Rothenberg received his MA in Poetry and Popular Song. His songs have appeared in Hollywood Pictures' Shadowhunter and Black Day, Blue Night, and most recently, TriStar Pictures' Outside Ozona. Other songs have been recorded on CDs including: The Darkest Part of The Night and Born Too Late by Bob Malone, Difficult Woman by Australian Rhythm and Blues legend Renee Geyer, Global Blues Deficit by Cody Palance, and The Woodys by The Woodys. Rothenberg's 2005 CD collaboration with singer Elya Finn, was praised by poet David Meltzer as "fabulous-all [the] songs sound like Weimar Lenya & postwar Nico, lushly affirmative at the same time being edged w/ cosmic weltschmertz. An immensely tasty production."

For more information, visit

About the Columbia Writers Series

The Columbia Writers Series has been a part of Clark College since 1988, bringing local, national and international authors to the college throughout the year. English professor Jim Finley is the third and current director of the program, following colleagues Donald Erskine and Gerard Smith.

“The Columbia Writers Series is designed to bring writers – whether they are fiction or nonfiction writers, poets, playwrights, or screenwriters – to the college,” said Finley. “We not only bring diverse voices to campus, but we recognize the work of Clark’s own faculty authors as well.”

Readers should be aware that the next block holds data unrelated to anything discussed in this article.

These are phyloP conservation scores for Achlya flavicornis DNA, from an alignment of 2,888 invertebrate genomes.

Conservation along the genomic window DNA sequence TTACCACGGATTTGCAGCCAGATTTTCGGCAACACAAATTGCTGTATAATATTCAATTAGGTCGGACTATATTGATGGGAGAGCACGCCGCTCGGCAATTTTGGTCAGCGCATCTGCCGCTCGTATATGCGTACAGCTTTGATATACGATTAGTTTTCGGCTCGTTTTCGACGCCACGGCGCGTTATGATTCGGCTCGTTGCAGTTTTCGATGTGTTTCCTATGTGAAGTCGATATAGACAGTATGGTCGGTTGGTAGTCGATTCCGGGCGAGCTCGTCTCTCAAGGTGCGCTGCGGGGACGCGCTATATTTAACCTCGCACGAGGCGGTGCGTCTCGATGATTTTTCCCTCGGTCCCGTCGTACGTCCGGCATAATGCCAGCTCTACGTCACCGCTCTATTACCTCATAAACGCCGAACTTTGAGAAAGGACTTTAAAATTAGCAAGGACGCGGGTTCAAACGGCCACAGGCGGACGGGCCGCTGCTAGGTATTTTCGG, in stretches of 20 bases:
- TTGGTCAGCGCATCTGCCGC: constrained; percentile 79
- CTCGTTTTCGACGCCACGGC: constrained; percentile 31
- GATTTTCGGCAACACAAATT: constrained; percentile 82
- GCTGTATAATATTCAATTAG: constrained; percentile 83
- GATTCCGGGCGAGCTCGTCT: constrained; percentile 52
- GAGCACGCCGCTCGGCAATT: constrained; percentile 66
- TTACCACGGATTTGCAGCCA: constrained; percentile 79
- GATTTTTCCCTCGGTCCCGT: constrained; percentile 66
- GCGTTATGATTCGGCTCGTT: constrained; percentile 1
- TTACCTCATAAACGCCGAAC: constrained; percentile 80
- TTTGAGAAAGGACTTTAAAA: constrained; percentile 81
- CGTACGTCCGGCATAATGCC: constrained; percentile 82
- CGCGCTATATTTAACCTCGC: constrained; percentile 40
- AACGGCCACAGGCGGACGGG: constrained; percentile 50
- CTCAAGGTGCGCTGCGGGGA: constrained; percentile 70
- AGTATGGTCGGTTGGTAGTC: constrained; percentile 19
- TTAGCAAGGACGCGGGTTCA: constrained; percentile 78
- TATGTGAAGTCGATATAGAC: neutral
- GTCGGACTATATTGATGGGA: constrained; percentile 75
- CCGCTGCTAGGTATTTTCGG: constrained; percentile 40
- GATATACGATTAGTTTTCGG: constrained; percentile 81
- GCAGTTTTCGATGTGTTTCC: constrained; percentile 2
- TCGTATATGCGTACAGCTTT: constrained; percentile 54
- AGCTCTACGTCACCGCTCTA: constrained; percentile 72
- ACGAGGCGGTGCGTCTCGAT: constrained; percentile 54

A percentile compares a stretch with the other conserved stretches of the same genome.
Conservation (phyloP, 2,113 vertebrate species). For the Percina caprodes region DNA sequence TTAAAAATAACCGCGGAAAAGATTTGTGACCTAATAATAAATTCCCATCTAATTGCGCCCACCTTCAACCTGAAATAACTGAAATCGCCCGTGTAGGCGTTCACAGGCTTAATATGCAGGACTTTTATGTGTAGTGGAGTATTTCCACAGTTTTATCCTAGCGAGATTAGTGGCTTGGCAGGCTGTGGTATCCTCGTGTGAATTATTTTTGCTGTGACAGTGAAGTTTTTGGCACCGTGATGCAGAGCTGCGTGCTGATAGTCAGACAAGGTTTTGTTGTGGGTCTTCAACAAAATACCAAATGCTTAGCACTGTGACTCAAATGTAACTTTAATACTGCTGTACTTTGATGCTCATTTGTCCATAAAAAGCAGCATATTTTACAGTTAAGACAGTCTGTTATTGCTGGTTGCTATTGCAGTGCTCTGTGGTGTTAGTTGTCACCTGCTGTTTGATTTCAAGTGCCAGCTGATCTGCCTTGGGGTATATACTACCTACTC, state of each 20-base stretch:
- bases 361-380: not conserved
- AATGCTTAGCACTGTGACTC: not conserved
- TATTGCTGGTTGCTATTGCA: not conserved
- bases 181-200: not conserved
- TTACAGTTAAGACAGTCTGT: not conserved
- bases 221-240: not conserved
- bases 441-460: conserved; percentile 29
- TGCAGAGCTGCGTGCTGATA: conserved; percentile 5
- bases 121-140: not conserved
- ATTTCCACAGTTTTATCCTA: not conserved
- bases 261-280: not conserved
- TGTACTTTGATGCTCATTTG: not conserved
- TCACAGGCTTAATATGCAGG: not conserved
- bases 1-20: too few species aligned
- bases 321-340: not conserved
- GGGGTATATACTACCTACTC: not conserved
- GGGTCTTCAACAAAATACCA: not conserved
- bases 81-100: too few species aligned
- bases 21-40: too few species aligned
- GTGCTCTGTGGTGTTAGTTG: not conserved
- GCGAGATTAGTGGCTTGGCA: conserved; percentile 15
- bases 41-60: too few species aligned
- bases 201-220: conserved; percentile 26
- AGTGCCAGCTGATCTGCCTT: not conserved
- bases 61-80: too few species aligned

“Having a strong writers’ series enriches the life of any college,” said Finley. “Part of the mission of any college is to provide a culture where literature and the arts have a place in our lives – and to recognize that it’s not just ornamentation, but that people make their living doing this work.”

Writers who have visited Clark College through the series include Ursula Le Guin, Donald Justice, Sherman Alexie, Marvin Bell, William Stafford, Jamaica Kinkaid, Roy Blount Jr., Gerald Stern, Carolyn Forshé, Diane Wakoski, Monica Drake and retired Clark faculty member Larry Weirather.


EDITORS' NOTE:  Michael Rothenberg's photo is courtesy of Terri Carrion.   David Meltzer's photography is courtesy Richard Friedman.